Treating contaminated soil
The management of a contamianted soil depends on the site use (garden, play area, wildlife habitat) and the soil lead concentration. Lead reference values and screening limits can help determine a management approach. Mangaement and treatment options can be broken into two categories: interim control measures (those that will not last without human management) and abatement (will last >20 years without intervention).
INTERIM CONTROL MEASURES
This easy and inexpensive management approach can significantly reduce incidental ingestion by dust and soil adhered to produce. Mulch with at least 2 inches of organic material, or use a synthetic cover such as plastic mulch, landscape fabric, outdoor carpet, paver stones, or playground mats. Replace mulches as needed. Mulches have the additional benefits of suppressing garden weeds.
Combine mulching with a practice that reduces plant uptake like adding organic matter or liming.
A thick vegetative cover like sod, or a planting that creates a barrier such as a hedge can reduce incidental ingestion. The thicker the cover, the better the protection.
Organic matter binds to soil lead, reducing plant uptake. Cultivate in 30-90% organic matter (OM) by volume into the soil. If you were tilling to a depth of 6 inches, add 2-6 inches of compost. Organic matter works well to reduce plant uptake but is less effective in reducing human and animal bioavailability. If humans or animals are using the site, combine OM treatment with another approach. Organic matter breaks down over time and is not an effective treatment for lead unless it OM levels are maintained: add OM every other year. For more information on materials and application methods, see Washington State University's factsheet "Organic Soil Amendments in Yards and Gardens: How Much is Enough?"
Combine OM addition with a practice that reduces incidental ingestion such as mulching.
Liming has little impact on exposure from incidental ingestion of soil, but it does reduce plant uptake. Lime the soil to around pH 7 using the recommendations from a nutrient test. As soil pH may shift overtime, especially with fertilizer and organic matter additions, test every 3 years to maintain near pH 7.
Combine liming with a practice that reduces incidental ingestion such as mulching.
Phosphorus fertilizer chemically bonds to lead in soil and immobilizes it, reducing both plant uptake and absorption from incidental ingestion. While lead concentrations do not change, the lead is in a new insoluble form which is not taken up by plants or by humans.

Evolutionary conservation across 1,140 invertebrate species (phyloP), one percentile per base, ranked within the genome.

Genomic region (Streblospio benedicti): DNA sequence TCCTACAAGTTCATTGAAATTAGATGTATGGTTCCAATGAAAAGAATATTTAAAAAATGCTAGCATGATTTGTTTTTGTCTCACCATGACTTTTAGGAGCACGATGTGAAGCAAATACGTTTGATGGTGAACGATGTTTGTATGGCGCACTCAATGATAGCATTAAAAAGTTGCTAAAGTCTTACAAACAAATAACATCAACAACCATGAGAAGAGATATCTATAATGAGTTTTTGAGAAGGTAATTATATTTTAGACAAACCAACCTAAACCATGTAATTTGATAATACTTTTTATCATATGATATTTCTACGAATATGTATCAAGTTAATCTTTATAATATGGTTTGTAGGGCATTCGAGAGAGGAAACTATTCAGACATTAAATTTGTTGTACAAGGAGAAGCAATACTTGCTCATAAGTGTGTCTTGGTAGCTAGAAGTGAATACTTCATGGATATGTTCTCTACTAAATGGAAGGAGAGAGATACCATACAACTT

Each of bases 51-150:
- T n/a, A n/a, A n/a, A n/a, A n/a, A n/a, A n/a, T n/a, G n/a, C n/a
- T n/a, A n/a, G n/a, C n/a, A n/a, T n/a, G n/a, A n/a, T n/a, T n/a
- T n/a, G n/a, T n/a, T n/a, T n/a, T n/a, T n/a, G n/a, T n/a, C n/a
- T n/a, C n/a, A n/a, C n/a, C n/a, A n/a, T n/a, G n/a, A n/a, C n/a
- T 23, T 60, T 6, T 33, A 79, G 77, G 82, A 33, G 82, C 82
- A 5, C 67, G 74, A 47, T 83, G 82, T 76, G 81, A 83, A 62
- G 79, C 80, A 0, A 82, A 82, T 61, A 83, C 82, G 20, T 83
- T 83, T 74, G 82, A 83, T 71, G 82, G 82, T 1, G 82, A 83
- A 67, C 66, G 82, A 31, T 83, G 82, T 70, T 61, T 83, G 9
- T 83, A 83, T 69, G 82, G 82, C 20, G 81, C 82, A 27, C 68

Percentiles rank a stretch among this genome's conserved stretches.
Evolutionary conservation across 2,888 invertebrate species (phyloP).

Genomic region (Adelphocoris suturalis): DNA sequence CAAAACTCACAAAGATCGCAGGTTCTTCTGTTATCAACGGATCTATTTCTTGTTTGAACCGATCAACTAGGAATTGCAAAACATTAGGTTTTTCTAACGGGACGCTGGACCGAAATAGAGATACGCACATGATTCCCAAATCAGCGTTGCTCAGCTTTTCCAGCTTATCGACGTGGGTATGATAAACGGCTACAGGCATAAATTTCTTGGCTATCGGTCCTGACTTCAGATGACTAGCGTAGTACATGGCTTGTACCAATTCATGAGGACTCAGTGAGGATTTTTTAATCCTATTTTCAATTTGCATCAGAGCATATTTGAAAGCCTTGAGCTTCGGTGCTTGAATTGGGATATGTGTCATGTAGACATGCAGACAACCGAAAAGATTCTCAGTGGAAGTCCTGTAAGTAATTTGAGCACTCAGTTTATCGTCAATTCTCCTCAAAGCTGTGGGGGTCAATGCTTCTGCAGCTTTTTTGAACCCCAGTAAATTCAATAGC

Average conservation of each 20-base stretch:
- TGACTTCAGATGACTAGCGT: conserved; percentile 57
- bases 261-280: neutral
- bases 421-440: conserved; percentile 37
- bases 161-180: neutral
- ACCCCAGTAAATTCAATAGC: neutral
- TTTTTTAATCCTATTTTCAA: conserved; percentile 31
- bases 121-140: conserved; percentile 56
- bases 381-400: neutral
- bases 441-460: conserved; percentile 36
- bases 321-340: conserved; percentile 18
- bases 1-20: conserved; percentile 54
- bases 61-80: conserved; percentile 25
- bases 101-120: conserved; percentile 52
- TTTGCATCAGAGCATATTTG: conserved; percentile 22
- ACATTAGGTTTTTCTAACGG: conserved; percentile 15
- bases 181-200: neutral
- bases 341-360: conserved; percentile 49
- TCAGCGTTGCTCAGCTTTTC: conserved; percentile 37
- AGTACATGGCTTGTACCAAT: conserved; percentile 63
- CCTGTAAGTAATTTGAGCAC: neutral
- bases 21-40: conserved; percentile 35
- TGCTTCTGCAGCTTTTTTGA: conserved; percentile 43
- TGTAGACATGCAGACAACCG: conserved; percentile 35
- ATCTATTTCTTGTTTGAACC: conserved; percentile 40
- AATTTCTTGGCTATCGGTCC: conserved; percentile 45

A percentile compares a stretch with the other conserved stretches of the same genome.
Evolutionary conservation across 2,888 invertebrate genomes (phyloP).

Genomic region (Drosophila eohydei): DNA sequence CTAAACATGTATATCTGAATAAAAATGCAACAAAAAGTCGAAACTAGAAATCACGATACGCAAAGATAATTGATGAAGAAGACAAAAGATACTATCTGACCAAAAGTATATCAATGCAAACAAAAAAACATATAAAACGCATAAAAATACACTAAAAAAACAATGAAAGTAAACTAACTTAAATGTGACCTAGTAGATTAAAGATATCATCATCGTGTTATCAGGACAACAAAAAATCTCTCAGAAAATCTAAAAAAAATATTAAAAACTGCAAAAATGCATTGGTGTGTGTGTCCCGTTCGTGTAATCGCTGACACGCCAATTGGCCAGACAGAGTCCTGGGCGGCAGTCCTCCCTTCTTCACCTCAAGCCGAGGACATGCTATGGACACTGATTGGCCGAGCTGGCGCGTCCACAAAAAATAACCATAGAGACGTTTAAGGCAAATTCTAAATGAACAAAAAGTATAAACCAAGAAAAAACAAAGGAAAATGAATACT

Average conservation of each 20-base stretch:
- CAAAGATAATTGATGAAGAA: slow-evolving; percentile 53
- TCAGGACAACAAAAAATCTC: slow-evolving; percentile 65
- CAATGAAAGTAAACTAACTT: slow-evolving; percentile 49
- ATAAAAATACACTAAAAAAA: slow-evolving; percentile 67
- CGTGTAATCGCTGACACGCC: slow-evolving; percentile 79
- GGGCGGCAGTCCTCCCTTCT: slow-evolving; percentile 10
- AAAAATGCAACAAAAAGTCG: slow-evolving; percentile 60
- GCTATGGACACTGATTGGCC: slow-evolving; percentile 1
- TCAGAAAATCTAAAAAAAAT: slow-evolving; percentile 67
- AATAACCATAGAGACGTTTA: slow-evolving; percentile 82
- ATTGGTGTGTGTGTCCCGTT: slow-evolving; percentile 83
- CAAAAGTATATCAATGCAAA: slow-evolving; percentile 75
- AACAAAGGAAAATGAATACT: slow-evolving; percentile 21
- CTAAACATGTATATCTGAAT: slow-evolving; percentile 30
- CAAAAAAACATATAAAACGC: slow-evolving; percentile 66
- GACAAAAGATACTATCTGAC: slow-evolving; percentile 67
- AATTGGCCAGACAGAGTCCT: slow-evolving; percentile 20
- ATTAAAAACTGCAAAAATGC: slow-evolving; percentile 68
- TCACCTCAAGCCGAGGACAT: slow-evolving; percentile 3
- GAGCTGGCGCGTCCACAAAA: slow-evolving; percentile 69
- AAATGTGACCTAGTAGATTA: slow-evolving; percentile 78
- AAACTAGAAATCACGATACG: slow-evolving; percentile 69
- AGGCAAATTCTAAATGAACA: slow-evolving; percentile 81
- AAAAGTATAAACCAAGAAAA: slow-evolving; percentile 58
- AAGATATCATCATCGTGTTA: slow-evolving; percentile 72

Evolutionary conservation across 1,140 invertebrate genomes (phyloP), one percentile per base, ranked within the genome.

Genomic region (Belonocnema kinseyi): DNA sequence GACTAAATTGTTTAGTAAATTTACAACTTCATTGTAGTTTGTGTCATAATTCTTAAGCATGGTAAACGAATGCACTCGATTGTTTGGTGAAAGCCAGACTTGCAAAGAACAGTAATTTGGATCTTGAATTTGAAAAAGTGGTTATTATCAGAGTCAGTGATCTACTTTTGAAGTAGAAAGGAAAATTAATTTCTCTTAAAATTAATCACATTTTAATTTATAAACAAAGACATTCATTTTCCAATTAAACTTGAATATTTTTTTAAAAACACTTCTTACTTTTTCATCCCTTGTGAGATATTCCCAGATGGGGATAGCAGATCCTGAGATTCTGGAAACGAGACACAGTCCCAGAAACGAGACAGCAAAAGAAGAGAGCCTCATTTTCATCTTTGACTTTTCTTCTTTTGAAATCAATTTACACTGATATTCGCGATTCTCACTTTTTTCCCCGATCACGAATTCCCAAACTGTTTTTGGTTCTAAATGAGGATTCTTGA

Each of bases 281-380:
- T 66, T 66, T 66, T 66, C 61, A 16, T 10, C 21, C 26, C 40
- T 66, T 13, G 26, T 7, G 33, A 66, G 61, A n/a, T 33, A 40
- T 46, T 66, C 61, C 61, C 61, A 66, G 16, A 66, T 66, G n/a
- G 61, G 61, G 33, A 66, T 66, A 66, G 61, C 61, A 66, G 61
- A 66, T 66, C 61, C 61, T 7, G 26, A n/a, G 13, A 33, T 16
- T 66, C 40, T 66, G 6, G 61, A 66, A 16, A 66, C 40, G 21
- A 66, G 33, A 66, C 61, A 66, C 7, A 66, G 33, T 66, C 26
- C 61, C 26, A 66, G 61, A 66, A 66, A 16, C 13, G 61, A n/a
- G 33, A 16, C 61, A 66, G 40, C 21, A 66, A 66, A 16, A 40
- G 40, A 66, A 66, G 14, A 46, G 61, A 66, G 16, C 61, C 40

Add 7.5 lb phosphate per 100 square feet of soil and incorporate to a depth of 6 inches [1,2]. For example, a garden bed 4 feet wide and 8 feet long is 4ft x 8ft = 32ft^2. To treat this area, we need 7.5lb x 32/100 ft^2 = 2.4lbs phosphate. Next, determine the phosphate content of your amendment. For example, triple super phosphate (TSP) is 0-45-0, meaning it contains 45% phosphate by weight. In every 1lb of fertilizer, there is 0.45lb of phosphate. Divide the phosphate requirement by the phosphate fraction of your fertilizer. To get 2.4lbs of phosphate from TSP, we need 2.4/0.45=5.3lbs TSP.
 Stehouwer, R. (2018, December 23). Lead in Residential Soils: Sources, Testing, and Reducing Exposure. Retrieved from https://extension.psu.edu/lead-in-residential-soils-sources-testing-and-....
 Stanforth, R., & Qiu, J. (2001). Effect of phosphate treatment on the solubility of lead in contaminated soil. Environmental Geology, 41(1-2), 1-10. doi:10.1007/s002540100262
Capping and raised beds
Capping contaminated soil with tested, clean material reduces exposure from incidental ingestion and plant uptake. Contaminated soil should be covered with at least 8 inches of material if used for food production, and 4 inches in all other cases. Plant uptake may slowly increase soil lead levels in the clean material over time. Before capping, consider treating with phosphorus fertilizer or lining the contaminated soil with a root-impenetrable layer such as landscape fabric. Landscape fabric and weed cloth found at the garden center or hardware store will let water drain out of the bed but are not penetrated by roots.
Remove and replace
Replacement is the most effective strategy for reducing the risk from contaminated soil as it eliminates risk from incidental ingestion and plant uptake. It is also the most expensive and destructive. This is often the best option for highly contaminated soils, but otherwise consider other management options. Contaminated soil should be removed to a depth of 6 inches and replaced with tested, clean soil or soil-like material. Contact your state environmental protection agency to learn the disposal requirements for the removed soil.
Contaminated soil can be mixed with clean material to dilute contaminant concentrations. This reduces both incidental ingestion and plant uptake of lead. Contaminated soil can be mixed either with subsoil by deep tillage if only the surface material is contaminated, or by incorporating clean soil or soil-like materials such as dredge. Organic matter addition is also a form of dilution, but organic matter breaks down over time so reapplication must be done periodically (see "Organic Matter" in the interim control measures above).
Primarily performed on large sites, stabilization (aka solidification) is a permanent solution to heavy metal contamination that costs less than removal. It involves mixing soil with cement, binding the contaminated soil into a solid block of material that will no longer produce dust or leach metals, thereby reducing incidental ingestion. For more information, see USEPA's A Citizen's Guide to Solidification and Stabilization.
Covering the soil with pavement is a permanent way to reduce incidental ingestion of contaminated soil. Bricks, pavers, concrete, or asphalt are all suitable materials.